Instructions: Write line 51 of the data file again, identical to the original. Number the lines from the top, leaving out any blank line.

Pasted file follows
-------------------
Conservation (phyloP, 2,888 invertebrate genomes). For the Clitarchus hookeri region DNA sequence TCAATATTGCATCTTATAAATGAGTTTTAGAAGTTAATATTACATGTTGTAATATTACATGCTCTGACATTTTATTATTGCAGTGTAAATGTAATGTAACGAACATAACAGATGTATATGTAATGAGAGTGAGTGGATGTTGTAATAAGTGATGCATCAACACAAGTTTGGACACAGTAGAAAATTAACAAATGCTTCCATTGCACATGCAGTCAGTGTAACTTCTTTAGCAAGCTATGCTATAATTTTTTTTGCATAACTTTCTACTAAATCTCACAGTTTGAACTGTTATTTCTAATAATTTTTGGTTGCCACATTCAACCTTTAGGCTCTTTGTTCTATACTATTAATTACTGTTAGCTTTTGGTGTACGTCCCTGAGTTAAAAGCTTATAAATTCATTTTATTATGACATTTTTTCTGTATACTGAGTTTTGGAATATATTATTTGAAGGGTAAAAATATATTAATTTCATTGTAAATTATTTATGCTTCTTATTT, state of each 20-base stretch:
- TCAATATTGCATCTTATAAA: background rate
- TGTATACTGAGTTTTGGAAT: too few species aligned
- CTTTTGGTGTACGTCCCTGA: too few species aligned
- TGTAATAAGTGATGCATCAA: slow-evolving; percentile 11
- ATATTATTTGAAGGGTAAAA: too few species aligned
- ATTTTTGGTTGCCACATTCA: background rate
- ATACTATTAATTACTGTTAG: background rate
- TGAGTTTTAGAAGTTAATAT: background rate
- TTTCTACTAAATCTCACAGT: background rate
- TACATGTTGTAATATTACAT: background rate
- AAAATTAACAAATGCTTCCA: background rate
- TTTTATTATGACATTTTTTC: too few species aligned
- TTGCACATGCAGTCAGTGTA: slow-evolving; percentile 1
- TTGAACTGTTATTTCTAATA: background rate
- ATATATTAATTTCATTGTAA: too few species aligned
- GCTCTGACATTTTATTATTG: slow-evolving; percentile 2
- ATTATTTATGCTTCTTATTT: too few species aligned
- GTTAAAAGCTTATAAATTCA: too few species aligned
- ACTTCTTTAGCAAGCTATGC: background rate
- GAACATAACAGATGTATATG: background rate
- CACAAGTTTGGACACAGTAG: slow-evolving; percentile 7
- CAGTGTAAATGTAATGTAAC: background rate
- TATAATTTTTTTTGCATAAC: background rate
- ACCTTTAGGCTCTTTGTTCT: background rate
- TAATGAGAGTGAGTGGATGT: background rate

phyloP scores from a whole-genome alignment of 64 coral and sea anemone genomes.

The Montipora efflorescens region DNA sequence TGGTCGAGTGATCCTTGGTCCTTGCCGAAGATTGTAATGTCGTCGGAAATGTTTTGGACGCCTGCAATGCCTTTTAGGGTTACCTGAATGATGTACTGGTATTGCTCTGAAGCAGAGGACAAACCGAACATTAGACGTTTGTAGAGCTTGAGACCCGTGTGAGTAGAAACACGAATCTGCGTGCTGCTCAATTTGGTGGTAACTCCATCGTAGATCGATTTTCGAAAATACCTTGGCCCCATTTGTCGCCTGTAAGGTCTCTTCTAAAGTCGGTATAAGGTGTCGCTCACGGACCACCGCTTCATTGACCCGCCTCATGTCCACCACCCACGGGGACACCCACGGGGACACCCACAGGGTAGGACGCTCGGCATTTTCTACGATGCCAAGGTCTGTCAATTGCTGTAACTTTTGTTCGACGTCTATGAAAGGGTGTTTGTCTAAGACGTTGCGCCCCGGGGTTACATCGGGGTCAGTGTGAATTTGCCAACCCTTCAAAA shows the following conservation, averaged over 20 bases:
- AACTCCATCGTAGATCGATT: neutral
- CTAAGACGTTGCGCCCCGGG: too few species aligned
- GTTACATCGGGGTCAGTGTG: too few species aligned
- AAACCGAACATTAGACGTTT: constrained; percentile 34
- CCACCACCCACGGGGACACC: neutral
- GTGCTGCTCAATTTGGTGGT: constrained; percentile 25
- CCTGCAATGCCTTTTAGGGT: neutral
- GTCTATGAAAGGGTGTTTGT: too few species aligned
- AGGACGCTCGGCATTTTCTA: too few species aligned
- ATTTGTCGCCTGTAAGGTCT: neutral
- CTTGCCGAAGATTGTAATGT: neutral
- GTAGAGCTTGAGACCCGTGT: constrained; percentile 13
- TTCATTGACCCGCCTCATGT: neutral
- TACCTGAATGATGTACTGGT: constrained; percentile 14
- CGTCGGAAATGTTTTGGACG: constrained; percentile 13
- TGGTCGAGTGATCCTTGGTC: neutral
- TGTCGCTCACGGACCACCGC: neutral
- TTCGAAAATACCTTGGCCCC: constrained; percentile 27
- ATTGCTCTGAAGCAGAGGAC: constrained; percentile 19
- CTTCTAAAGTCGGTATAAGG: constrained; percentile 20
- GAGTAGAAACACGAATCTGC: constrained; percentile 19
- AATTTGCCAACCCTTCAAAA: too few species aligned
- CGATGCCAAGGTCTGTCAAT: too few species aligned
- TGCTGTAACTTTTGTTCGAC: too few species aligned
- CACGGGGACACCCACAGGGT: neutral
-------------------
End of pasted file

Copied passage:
- CGATGCCAAGGTCTGTCAAT: too few species aligned